With this year marking the 50th running of The Sun-Herald City2Surf, I was fortunate to explore three different perspectives of this historic event during the latest episode of the Best Run Podcast. I spoke with Jeremy Kann, Director of Global Partnerships for Ironman Oceania; Chris Edwards, author and City2Surf Legend; and Brian Orloff, Business Innovation Strategist for SAP.
Jeremy noted that he’s been working in sports-marketing roles for 30 years, joining Ironman Oceania last year. “Ironman started out as an iron-man event in Hawaii back in the 70s and is now a massive global mass participation event from triathlons to iron man, road running, trail running, cycling and mountain-biking events across 57 countries and with over one million participants per year.
“We’re fortunate to be part of Sydney’s City2Surf – the world’s biggest fun run, which last year had over 85,000. We were hoping to get the same numbers this year, but it’s running as a virtual event this weekend.”
Chris explained that the City2Surf legend title was given in 1985 following the 15th annual event. “There were 54 legends – people who at the time had run all 15. I think there are 24 of us left now who have done all 49 runs.”
Brian highlighted his role in helping SAP customers leverage innovation by providing, “new and emerging technology to help them orchestrate their business processes in a more intelligent manner and leverage data and analytics for better outcomes,” he said.
“I have a passion for data and analytics and a passion for sports, so it gives me an opportunity to bring those two together and participate in events like The Sun-Herald City2Surf to try and analyse the information and try to pull out interesting facts and insights to help – whether you’re a race organiser or a runner – actually perform better.”
According to Jeremy, Ironman events have been postponed since March, but events are slowly coming back as the Gold Coast 70.3 and Cairns Airport Ironman events were recently held. “Our international audiences are unable to participate, which certainly affected our Cairns event numbers,” he explained.
“However, our operations team had done an amazing job in managing the documentation and executing other requirements to run a COVID-safe event – from social distancing to hygiene. We’re also fortunate that NZ is in a very good place in relation to COVID, so we’ll be running Auckland and Queenstown marathons next month, which is a great for our company.”
As global public events face uncertain and challenging restrictions, Jeremy noted Ironman’s entry into the VR arena to digitalise physical events while maintaining safety of participants, organisers, and spectators. “Our global team had pivoted exceptionally well in running a VR Ironman event series and are still doing that currently. The team would’ve been in Kona for the Ironman World Championships this week, but there’s an Ironman VR Kona series going on as we speak.
“We’ve learned a lot of lessons running a VR campaign, so the marketing team did a great job of putting a plan together with a VR component in place. We’re delighted that the numbers are looking really strong – there will be tens of thousands of people running around Australia and the world in a VR capacity, which is great for the company in putting on an event in some description.”
While it is unfortunate the City2Surf is unable to celebrate its milestone anniversary physically, runners like Chris are still able to connect with one another and participate via the City2Surf VR component and wider community.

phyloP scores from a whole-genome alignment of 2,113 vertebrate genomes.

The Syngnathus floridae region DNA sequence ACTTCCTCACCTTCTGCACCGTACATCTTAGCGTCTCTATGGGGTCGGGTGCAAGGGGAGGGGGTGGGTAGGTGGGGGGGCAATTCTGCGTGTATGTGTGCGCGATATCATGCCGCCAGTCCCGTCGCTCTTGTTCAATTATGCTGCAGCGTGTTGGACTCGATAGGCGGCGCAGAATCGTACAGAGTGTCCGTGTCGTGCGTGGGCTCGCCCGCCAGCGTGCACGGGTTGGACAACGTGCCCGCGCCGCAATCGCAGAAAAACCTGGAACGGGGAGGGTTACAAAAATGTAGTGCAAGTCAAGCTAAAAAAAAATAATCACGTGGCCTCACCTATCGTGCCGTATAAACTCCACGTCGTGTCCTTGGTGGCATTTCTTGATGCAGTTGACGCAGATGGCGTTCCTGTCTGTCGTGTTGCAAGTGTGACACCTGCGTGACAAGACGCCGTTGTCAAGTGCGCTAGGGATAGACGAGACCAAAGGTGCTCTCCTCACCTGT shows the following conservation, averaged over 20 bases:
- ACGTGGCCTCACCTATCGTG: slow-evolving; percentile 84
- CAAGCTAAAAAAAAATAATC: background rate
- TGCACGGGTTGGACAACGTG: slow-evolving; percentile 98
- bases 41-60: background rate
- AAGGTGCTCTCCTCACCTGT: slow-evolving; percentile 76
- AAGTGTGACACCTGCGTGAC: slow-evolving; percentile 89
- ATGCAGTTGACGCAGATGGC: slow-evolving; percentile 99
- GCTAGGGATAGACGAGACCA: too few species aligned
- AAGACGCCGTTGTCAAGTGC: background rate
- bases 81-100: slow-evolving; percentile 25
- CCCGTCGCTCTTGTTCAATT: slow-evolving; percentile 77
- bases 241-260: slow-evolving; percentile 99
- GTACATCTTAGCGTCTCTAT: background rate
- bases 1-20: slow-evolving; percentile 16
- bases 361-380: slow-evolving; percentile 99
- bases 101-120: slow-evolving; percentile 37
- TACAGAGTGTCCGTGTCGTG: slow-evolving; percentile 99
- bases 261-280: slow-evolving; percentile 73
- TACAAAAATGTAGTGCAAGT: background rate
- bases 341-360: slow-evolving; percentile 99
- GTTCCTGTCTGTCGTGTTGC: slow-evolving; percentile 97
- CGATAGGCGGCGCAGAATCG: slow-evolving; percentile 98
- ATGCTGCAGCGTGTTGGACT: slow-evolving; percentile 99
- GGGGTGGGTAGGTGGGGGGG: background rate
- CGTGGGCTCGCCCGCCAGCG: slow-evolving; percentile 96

“We sort of celebrated the 50th event on Father’s Day in September because that was when the first one was held – 5th September 1971,” Chris said. “They since moved it forward to get out of the hot weather. A few of my friends went and did it on that day and one of the legends actually ran the course on that particular day just so that he could say he’s done his 50. I’ll be taking it easy and just doing it with a few friends around Canberra this weekend.”
The Sun-Herald City2Surf team wanted to understand its history of results from the past 49 years’ worth of results, according to Brian. “From 1971 through to 2019, they wanted to understand the demographics, who’s running the race, where they’re from, what’s their performance. One of the key questions was also how many people had run the event multiple times.”
“The data that was collected from the early days until now was in different shapes, formats, and sizes. From 1971 to 1999, most of the results that we received were in a scanned-newspaper format. There were other types of format available, but the most comprehensive were from printed results published in the newspaper. We had images, text files, Excel files – different formats over the years. We used various technologies to look at the images and read them through machine learning, use artificial intelligence to extract names and numbers for where they placed and the times they ran the race in.”
Brian said the results were then cleaned up to be more comprehensible for people and technology alike. “We were then able to ingest that data using data intelligence (our data pipelining tool) into the common repository, which is SAP HANA Cloud. From there, we run some additional machine learning algorithms to identify names and determine if they’re the same person through attributes we have such as date of birth, since postcodes and last names can change. We’re using a combination of different techniques to try and create that list.”
To understand more about how data visualisation is helping The Sun-Herald City2Surf event become more intelligent and interactive, listen to our latest episode of the Best Run Podcast. We discuss the event’s venture into VR, the changing history and statistics behind this historic event, and how COVID-19 has impacted on sporting events like this Sydney institution.